Until now, the so-called Hackintosh community had its followers. People who, after researching the components, assemble PCs specially designed to run macOS unofficially thanks to the system’s compatibility with Intel processors. There are very recent videos of this type of computer achieving performance comparable to that of the Mac Pro, although with certain drawbacks.
But the arrival of Apple Silicon can make this community have its days numbered. The M1 chip is the first to come under Apple’s absolute control, and unlike the Intel chip, it cannot be replicated on a PC that you can put together in pieces. We predicted it three years ago with the first rumors, and now it’s a reality.
The last years of Hackintosh
For now, there are no limits: macOS Big Sur remains fully compatible with Intel chips even if it is optimized for the M1 and its future successors. Therefore, the Hackintosh community you can always find ways to install it in PC in pieces without too much difficulty. The same will happen with all versions of macOS that will arrive in the future as long as they can still be installed on Macs with an Intel chip.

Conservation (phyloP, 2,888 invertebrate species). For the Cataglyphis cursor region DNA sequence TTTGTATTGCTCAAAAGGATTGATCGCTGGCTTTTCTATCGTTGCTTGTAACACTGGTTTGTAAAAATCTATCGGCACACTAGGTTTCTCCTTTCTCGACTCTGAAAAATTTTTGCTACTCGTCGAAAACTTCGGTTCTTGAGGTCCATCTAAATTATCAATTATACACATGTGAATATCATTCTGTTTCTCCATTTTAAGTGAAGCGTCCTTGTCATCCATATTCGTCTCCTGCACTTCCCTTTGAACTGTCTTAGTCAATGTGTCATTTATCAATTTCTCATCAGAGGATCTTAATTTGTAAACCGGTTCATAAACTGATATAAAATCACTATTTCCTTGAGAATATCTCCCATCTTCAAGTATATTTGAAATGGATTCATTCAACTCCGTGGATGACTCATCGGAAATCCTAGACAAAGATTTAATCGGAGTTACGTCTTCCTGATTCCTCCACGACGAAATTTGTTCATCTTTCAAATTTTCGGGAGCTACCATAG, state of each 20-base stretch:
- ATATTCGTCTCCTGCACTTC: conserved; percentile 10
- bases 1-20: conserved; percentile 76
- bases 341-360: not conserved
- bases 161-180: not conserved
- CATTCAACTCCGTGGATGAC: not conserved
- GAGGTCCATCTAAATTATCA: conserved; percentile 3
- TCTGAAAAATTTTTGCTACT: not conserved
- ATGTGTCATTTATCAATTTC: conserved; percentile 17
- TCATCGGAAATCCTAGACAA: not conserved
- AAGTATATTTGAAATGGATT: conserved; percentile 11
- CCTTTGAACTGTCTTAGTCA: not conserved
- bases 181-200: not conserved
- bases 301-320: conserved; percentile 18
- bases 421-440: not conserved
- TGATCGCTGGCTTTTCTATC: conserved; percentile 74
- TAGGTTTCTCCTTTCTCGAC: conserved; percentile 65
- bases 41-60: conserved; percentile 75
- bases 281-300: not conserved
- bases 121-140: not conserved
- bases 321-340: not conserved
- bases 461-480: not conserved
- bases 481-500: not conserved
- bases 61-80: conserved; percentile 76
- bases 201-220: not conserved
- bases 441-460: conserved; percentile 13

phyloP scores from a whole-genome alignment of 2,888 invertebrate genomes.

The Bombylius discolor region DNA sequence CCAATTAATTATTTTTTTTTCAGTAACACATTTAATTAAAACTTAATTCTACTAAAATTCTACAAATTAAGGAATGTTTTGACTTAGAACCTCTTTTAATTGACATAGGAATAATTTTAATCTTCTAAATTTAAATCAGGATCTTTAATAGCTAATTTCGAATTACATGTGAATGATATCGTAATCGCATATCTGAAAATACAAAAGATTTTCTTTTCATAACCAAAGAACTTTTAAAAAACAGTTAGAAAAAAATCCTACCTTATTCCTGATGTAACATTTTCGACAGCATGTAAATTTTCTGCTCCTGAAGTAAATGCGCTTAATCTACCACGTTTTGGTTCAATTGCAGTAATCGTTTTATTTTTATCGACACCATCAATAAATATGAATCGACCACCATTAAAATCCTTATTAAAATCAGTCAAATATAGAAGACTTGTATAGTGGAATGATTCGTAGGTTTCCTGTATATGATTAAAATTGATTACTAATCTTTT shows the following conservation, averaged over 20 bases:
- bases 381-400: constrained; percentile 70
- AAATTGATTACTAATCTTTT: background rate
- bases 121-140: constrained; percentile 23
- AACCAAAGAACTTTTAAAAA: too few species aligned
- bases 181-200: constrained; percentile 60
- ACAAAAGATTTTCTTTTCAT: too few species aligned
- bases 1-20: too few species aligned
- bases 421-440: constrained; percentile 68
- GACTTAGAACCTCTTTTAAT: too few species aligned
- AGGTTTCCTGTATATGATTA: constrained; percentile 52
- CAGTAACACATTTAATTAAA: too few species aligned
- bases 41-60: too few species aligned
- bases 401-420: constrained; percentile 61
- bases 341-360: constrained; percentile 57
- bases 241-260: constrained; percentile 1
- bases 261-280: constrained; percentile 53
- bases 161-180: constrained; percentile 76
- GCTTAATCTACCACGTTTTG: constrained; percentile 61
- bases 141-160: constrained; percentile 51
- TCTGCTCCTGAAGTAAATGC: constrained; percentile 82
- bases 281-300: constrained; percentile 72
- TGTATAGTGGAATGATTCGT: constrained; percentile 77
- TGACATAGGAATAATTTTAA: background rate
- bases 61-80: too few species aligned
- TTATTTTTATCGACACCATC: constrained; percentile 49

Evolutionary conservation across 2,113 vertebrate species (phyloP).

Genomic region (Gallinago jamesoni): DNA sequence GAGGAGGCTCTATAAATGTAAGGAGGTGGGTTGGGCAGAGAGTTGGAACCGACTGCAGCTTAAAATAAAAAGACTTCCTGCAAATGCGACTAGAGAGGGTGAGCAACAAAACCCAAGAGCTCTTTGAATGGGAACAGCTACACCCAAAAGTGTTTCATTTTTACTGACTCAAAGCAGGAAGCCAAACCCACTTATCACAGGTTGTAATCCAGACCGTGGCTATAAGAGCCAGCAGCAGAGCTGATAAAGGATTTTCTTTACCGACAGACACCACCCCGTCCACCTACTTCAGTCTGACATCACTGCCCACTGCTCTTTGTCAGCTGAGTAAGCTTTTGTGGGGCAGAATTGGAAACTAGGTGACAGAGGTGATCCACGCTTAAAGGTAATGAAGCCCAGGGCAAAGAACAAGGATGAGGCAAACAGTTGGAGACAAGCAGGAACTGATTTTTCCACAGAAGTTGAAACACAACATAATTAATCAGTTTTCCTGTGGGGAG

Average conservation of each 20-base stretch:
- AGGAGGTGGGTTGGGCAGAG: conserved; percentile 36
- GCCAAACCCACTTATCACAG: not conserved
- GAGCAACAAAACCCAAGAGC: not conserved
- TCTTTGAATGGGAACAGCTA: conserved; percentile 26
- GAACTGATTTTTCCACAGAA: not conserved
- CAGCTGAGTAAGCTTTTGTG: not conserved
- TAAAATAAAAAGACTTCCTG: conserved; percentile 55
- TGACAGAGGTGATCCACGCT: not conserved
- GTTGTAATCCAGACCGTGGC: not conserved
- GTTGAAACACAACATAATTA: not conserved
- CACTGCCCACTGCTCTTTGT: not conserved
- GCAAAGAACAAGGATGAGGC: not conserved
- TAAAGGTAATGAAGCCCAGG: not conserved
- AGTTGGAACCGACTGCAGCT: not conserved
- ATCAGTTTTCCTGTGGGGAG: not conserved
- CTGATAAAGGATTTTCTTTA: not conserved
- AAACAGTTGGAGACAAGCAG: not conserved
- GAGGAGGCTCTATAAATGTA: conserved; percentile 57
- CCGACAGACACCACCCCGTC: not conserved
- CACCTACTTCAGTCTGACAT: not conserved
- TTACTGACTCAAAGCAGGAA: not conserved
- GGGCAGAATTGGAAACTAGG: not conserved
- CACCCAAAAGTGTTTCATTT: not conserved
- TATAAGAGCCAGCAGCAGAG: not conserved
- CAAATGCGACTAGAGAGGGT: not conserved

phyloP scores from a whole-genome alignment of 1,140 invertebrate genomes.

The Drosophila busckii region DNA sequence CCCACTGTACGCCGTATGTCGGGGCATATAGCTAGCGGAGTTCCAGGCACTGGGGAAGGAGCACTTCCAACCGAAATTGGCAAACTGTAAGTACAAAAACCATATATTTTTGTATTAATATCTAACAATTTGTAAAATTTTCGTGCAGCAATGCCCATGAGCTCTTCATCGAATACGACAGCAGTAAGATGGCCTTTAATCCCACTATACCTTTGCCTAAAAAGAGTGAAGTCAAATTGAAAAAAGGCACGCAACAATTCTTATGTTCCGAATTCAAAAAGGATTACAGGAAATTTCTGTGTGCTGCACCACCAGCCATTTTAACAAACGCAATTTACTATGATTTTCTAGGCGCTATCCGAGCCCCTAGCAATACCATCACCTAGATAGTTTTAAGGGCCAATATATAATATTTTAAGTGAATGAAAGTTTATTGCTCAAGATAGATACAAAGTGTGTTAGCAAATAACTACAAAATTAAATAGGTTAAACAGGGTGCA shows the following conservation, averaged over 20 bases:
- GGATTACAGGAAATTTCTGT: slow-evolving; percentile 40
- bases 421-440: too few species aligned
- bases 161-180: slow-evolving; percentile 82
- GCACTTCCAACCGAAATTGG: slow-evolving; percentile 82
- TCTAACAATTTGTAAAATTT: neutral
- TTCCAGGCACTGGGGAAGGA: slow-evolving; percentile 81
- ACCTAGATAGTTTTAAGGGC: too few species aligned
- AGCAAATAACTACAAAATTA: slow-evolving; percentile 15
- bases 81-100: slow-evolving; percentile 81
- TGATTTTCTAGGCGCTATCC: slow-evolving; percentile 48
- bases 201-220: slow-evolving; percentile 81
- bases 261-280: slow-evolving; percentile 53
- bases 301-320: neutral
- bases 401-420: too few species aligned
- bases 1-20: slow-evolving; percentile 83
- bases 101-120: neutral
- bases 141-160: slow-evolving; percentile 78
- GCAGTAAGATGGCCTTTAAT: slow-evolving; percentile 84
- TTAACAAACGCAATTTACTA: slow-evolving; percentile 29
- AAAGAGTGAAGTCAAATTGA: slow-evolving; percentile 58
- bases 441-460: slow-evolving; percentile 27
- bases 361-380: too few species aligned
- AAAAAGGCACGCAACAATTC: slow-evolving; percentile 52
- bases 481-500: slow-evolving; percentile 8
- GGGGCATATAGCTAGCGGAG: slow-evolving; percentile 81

But there will come a day when inevitably we will have a new macOS which will already be exclusive for Macs with Apple Silicon. This will be the time when Apple makes the transition to its own architecture, and the Hackintosh will be relegated to using older versions of macOS that will gradually become obsolete. There are years for this to happen, but it will happen.
The possibility of install this macOS on third-party ARM chips (when they are integrated into computers and Windows is compatible) is too far away to consider: starting macOS in Apple Silicon necessarily goes through the integrated T2 security chips. And no manufacturer can replicate that on their chips, no matter how much they share the architecture.
The last hope remains in emulating macOS in a virtual machine, and even that could prove difficult in a future where Apple controls all aspects of the system. Apple has abandoned Intel in favor of its own chips to have more performance and still have a lot of room to innovate, but we can say that big collateral damage could be the end of Hackintosh. At least as we know them.